A forgotten war: Looking back, looking forward

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A forgotten war: Looking back, looking forward

Sunday, 21 January 2024 | Makhan Saikia

A forgotten war: Looking back, looking forward

Amid the Russia-Ukraine conflict’s complexity, it is crucial for the West to adopt a pragmatic approach. Recognising Putin’s strategies and prioritising mutual interests can potentially reshape the geopolitical landscape, preventing further bloodshed and fostering a path towards lasting stability.

The Russia-Ukraine war, which began in February 2022, is about to enter its third year. When Russia invaded Ukraine, not even those within President Vladimir Putin’s inner circle believed that the war would last for such an extended period.

Why has the West provoked Russia? Can Putin reshape his image as a strongman after the bloody war? Is Volodymyr Zelenskyy a winner? It is certain that, under the leadership of the US, the West has been attempting to encircle post-Cold War Russia. Putin, being a former KGB man, is sensitive to the limits of security and the opportune time to intervene. Russia can’t be further bullied by the West. The reason behind this is that the West, especially the US, has its own internal problems and external responsibilities.

For Putin, losing is not an option. He is desperate to win not only against Ukraine but also against the West. As temperatures drop to freezing points, forces on both sides are gearing up for hardened battles.

For Zelenskyy, the war, despite being a significant financial burden and humanitarian crisis, hardly makes any difference. The reason is that Ukraine, as a frontline state to Russia, has been reeling under the threat of war for years. Ukrainians know what they are destined for; they have to fight for their survival against the onslaught of a Russian invasion, whether today or tomorrow.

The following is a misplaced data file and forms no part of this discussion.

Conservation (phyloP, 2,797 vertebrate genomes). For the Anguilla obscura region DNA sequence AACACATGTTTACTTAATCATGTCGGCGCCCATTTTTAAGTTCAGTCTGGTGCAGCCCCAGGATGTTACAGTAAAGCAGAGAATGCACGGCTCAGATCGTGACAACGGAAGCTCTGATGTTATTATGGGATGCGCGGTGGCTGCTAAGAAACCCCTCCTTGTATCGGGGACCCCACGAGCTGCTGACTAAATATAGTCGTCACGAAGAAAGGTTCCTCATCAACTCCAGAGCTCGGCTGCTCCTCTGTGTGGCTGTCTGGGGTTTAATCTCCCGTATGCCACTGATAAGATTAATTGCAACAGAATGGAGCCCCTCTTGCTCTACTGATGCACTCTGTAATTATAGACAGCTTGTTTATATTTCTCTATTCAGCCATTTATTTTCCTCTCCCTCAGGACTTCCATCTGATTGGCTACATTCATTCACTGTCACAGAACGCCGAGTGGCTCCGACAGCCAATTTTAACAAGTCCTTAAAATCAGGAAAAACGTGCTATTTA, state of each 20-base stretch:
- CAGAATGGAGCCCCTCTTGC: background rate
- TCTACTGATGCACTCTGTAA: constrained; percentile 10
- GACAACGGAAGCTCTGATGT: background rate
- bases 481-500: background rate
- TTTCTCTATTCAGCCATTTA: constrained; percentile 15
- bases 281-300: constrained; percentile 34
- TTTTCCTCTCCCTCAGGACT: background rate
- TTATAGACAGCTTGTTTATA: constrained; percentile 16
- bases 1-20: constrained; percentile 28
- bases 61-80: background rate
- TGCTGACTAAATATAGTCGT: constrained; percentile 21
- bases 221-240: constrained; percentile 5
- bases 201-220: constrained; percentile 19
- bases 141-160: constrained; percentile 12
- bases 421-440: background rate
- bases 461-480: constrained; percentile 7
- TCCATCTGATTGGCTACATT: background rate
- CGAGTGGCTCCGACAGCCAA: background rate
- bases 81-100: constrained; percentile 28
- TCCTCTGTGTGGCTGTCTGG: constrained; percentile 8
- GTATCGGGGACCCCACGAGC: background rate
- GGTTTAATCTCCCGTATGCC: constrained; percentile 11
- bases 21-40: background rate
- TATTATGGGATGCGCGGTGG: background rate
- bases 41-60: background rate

The international community still recalls what Zelenskyy aired just before the onset of the war in 2022. He warned the West not to create panic about the buildup of Russian forces on the border of Ukraine. However, US President Joe Biden then clearly stated that he believed “Russia could attack its neighbour next month.” Ultimately, Putin did attack Ukraine, signaling his intention to dislodge and denazify the country.

A war-monger from the beginning, Putin employed numerous narratives to justify his invasion of Ukraine. Initially, he claimed that Ukraine’s government is “openly neo-Nazi” and “pro-Nazi,” controlled by the “Little Nazis.”

A top Russian lawmaker then asserted that President Biden and American officials are responsible for the Nazification of Ukraine and should be tried before a court. Another lawmaker called for the establishment of a “modern analogy to the Nuremberg Tribunal” as Moscow geared up to denazify Ukraine. In summary, the language used by various Russian top leaders, officials, pro-Kremlin journalists, writers, and especially Putin himself, was absolutely shocking.

Clearly, the term Nazi was an unbelievable assertion about a country whose leader, Zelenskyy, is Jewish. Interestingly, just before the war’s onset last fall, Zelenskyy had passed a law combating antisemitism in his country.

Certainly, the war between Russia and Ukraine is a battle of wills and might. The current conflict, propelled by Putin’s belligerence and arrogance, caught the attention of the media showman Zelenskyy, who had scarcely understood how to address and when to convince the major world powers to stop the Muscular Man of Moscow. By the time Kiev took action, Moscow was already well ahead in launching the invasion, ostensibly in the name of protecting the ethnic Russian population in the Donbas region. Indeed, Putin had planned it long in advance. According to many experts, he remained quiet for nearly eight years after the annexation of Crimea from February to March 2014.

As John Simpson rightly said, “The annexation of Crimea was the smoothest invasion of modern times. It was over before the outside world realised it had even started.” The occupation of Crimea had occurred entirely by stealth. Putin is a world-class strategist, a true “Spy Guy”. On many occasions, the West had miscalculated his moves, and he, too, had failed to understand how the US and its allies in Europe might react to what he had been doing overtly or covertly.